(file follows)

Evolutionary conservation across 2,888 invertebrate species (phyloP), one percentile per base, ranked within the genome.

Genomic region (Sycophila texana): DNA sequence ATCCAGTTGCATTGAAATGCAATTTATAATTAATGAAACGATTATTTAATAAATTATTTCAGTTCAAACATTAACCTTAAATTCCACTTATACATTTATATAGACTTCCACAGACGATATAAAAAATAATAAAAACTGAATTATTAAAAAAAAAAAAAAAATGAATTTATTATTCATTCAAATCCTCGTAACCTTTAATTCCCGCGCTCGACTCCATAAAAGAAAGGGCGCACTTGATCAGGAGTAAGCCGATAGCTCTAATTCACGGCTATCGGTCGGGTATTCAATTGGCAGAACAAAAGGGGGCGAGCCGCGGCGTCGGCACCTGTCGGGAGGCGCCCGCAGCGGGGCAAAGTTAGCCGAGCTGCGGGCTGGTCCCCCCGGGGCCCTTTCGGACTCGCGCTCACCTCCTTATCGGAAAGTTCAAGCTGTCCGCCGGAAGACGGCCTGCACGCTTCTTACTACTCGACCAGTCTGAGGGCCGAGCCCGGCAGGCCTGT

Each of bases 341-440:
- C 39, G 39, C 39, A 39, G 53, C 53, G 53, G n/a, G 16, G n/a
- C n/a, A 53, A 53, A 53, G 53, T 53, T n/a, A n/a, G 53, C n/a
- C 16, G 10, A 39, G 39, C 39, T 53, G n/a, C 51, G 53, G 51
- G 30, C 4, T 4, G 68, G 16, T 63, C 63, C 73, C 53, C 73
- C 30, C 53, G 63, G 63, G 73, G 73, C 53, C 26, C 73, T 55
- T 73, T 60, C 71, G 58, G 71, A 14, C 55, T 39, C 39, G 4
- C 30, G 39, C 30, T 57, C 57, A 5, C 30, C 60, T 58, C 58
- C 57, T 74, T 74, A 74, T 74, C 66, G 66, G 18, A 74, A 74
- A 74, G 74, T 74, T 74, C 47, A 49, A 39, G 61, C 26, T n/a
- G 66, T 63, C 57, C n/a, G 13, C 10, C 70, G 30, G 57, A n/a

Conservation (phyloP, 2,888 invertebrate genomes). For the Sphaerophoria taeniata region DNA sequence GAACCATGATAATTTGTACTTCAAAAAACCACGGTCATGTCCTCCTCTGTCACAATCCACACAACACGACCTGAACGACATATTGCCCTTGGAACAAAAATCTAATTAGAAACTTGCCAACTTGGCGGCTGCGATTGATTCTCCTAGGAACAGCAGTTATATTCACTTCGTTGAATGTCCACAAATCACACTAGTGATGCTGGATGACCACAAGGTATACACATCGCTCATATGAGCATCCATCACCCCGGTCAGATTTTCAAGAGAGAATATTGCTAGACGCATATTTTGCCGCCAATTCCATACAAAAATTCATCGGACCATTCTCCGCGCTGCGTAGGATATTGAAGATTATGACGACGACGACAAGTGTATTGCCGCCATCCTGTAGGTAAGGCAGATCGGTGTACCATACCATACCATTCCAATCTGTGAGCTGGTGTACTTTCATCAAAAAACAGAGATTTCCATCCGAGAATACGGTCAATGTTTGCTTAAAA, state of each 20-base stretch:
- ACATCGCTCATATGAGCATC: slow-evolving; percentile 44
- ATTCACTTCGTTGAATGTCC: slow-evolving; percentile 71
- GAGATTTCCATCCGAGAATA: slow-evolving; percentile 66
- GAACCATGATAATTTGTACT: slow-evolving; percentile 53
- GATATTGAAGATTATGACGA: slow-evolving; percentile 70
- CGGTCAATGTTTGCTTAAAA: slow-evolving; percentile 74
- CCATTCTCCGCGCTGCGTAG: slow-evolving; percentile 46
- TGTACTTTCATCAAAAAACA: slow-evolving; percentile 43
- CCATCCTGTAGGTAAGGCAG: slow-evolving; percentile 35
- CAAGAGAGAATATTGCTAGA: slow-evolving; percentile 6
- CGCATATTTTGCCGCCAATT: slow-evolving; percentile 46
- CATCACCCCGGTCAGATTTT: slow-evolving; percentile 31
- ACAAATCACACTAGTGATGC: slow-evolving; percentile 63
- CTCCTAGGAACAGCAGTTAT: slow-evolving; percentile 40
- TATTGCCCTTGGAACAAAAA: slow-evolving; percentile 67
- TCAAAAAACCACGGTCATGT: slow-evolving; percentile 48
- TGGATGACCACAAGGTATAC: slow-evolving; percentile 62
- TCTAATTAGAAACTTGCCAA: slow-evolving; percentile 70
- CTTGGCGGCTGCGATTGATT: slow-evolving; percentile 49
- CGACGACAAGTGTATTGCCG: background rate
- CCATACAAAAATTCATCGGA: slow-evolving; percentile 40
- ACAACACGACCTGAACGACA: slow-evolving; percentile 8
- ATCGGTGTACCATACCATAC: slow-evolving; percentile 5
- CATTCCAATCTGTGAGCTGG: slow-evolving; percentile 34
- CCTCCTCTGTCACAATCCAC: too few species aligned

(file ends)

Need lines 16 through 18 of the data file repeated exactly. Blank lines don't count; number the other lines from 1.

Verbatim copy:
- ATTCACTTCGTTGAATGTCC: slow-evolving; percentile 71
- GAGATTTCCATCCGAGAATA: slow-evolving; percentile 66
- GAACCATGATAATTTGTACT: slow-evolving; percentile 53